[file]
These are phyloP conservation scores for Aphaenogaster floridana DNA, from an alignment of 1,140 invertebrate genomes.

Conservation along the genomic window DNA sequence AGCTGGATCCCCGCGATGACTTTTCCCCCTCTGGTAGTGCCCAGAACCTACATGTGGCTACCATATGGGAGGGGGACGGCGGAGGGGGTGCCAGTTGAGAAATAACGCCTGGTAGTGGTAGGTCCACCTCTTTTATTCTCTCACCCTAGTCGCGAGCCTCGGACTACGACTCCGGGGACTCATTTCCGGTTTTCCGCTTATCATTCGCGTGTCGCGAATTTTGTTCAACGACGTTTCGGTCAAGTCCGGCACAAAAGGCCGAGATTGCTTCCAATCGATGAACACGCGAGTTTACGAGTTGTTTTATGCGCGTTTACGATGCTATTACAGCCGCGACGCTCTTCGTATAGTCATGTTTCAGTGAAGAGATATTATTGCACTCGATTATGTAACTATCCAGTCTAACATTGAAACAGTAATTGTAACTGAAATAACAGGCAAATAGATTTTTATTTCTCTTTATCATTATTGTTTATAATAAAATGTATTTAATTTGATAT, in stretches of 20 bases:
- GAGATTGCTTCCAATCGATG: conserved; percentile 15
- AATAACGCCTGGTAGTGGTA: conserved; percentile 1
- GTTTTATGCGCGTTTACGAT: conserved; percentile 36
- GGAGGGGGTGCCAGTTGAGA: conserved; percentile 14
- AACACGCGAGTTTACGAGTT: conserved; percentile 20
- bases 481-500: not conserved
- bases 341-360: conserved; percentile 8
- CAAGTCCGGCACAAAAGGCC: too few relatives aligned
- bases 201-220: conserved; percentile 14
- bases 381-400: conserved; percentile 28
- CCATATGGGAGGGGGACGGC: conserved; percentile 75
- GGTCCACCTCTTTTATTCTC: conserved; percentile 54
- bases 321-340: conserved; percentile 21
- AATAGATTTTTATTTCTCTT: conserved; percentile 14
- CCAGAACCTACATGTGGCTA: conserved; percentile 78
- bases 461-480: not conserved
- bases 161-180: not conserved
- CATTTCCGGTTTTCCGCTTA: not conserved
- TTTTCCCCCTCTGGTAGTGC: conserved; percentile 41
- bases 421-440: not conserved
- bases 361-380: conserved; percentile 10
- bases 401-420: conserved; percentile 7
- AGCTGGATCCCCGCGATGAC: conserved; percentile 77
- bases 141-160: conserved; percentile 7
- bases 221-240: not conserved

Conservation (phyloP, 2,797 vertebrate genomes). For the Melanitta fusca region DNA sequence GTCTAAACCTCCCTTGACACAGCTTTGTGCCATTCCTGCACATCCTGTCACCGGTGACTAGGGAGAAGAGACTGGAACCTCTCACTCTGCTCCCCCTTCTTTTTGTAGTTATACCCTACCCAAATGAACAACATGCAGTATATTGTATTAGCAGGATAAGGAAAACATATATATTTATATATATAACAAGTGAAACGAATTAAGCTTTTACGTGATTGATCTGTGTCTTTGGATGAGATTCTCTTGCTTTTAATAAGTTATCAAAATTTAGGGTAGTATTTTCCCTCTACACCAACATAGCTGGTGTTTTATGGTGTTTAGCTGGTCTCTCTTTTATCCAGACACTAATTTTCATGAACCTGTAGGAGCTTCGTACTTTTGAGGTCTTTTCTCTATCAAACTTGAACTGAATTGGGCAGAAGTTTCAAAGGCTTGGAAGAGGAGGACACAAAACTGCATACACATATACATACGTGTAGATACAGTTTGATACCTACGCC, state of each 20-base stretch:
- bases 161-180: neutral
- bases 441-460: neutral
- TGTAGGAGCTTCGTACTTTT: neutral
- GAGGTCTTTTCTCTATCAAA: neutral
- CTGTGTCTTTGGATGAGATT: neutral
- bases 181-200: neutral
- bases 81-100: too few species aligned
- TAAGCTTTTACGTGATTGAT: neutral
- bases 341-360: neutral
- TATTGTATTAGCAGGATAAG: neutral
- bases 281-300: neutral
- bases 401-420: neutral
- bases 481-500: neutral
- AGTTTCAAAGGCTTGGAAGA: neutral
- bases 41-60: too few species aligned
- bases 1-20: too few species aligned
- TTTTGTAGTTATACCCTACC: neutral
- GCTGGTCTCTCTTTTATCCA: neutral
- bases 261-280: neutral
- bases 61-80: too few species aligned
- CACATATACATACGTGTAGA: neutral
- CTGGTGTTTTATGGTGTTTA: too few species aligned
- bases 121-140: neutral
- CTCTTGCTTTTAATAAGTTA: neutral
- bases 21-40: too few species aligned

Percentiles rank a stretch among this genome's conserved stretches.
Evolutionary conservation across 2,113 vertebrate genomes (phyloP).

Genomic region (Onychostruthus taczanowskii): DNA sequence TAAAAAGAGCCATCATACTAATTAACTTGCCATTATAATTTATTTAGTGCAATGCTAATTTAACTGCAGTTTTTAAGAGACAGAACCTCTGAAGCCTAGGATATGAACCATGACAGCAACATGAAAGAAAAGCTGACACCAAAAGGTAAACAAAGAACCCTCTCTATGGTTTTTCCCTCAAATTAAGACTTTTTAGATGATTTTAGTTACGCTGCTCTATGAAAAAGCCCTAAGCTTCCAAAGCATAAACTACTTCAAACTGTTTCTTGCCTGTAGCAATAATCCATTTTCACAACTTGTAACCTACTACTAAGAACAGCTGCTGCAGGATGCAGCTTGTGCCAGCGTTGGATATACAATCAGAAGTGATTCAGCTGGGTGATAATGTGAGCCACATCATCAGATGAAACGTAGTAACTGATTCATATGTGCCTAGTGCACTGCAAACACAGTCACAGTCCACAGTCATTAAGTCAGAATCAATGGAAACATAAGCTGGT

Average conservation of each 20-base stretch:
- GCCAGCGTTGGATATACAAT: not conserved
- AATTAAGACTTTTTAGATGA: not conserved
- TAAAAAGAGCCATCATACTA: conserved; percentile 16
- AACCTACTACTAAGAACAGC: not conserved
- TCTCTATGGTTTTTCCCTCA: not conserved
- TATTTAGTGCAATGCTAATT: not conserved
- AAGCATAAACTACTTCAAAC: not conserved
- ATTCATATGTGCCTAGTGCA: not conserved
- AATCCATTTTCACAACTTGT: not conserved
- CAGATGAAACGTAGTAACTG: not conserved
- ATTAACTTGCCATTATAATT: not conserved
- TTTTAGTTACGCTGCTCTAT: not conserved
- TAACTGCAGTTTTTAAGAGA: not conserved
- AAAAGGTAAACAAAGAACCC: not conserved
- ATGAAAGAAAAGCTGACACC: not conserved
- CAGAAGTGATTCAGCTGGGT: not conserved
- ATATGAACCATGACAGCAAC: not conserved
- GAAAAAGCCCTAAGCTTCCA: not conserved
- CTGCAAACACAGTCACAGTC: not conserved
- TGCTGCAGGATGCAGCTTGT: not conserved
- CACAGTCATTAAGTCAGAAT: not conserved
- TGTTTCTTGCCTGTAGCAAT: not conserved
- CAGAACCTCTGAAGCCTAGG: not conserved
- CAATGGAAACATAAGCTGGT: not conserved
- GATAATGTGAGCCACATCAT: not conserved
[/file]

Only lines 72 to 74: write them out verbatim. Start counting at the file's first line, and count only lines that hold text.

- ATGAAAGAAAAGCTGACACC: not conserved
- CAGAAGTGATTCAGCTGGGT: not conserved
- ATATGAACCATGACAGCAAC: not conserved